CAPER Unit Awarded Grant to Study New Lipid Formulation

Duke Anesthesiology’s Critical Care and Perioperative Population Health Research (CAPER) Unit

Duke Anesthesiology’s Paul Wischmeyer, MD, EDIC and the Critical Care and Perioperative Population Health Research (CAPER) Unit have been awarded a $130,000 grant for their project, titled “Impact of SMOFlipid on Clinical Outcomes Among Patients Receiving Parenteral Nutrition: An Interrupted Time Series Analysis.” The researchers will use the funding to study the effect of a newly-implemented advanced parenteral nutrition lipid on clinical outcomes versus previously used Omega-6 soy lipid.

The grant was awarded by Fresenius-Kabi Inc. Wischmeyer serves as the principal investigator of the grant; co-investigators include Drs. Vijay Krishnamoorthy, Karthik Raghunathan, Tetsu Ohnuma, Krista Haines (Duke Surgery), and Surgical Intensive Care Unit fellow, Dr. Osamudiamen Obanor.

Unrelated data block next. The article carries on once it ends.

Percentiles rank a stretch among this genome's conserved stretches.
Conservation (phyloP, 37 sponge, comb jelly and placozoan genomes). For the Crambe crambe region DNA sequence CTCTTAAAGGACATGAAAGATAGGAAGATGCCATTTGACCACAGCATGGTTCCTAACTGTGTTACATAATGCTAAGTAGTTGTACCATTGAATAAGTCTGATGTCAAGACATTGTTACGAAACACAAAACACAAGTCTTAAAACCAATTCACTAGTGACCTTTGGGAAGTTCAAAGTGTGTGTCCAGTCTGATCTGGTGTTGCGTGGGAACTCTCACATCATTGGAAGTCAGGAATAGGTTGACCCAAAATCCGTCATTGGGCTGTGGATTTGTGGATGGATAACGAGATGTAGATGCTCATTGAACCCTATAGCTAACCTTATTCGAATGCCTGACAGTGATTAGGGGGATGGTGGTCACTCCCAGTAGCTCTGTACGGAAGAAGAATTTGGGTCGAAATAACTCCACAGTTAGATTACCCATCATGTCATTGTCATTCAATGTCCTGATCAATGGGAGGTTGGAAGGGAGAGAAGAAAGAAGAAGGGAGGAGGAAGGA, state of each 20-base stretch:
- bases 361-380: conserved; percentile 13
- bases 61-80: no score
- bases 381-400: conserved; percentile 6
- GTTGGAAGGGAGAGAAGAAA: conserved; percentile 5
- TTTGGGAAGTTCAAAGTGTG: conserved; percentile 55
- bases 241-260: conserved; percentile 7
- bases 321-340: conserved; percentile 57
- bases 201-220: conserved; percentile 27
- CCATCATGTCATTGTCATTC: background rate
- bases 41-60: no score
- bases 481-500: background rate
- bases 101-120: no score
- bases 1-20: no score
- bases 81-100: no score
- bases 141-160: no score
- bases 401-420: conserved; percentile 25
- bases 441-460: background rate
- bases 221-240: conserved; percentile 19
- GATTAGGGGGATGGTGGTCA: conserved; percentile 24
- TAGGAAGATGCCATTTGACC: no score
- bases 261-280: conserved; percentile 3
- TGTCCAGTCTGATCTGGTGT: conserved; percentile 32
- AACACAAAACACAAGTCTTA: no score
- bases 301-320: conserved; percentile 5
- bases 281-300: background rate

The research team will examine the hypothesized benefits of a new IV nutrition lipid used for total parenteral nutrition (TPN) on clinical outcomes in Duke’s patients since Duke adopted the new lipid in 2017. Duke was among the first academic health centers in the nation to widely adopt the new lipid as it was only FDA approved in 2017. Wischmeyer notes that parenteral nutrition has been traditionally thought to potentially lead to increased infection risk. However, he says recent large randomized trials in Intensive Care Unit (ICU) patients in high-impact journals (New England Journal of Medicine, Lancet, JAMA) have shown there is no longer any association of TPN with infectious risk, even in ICU patients; but it is unclear what factors have reduced this risk.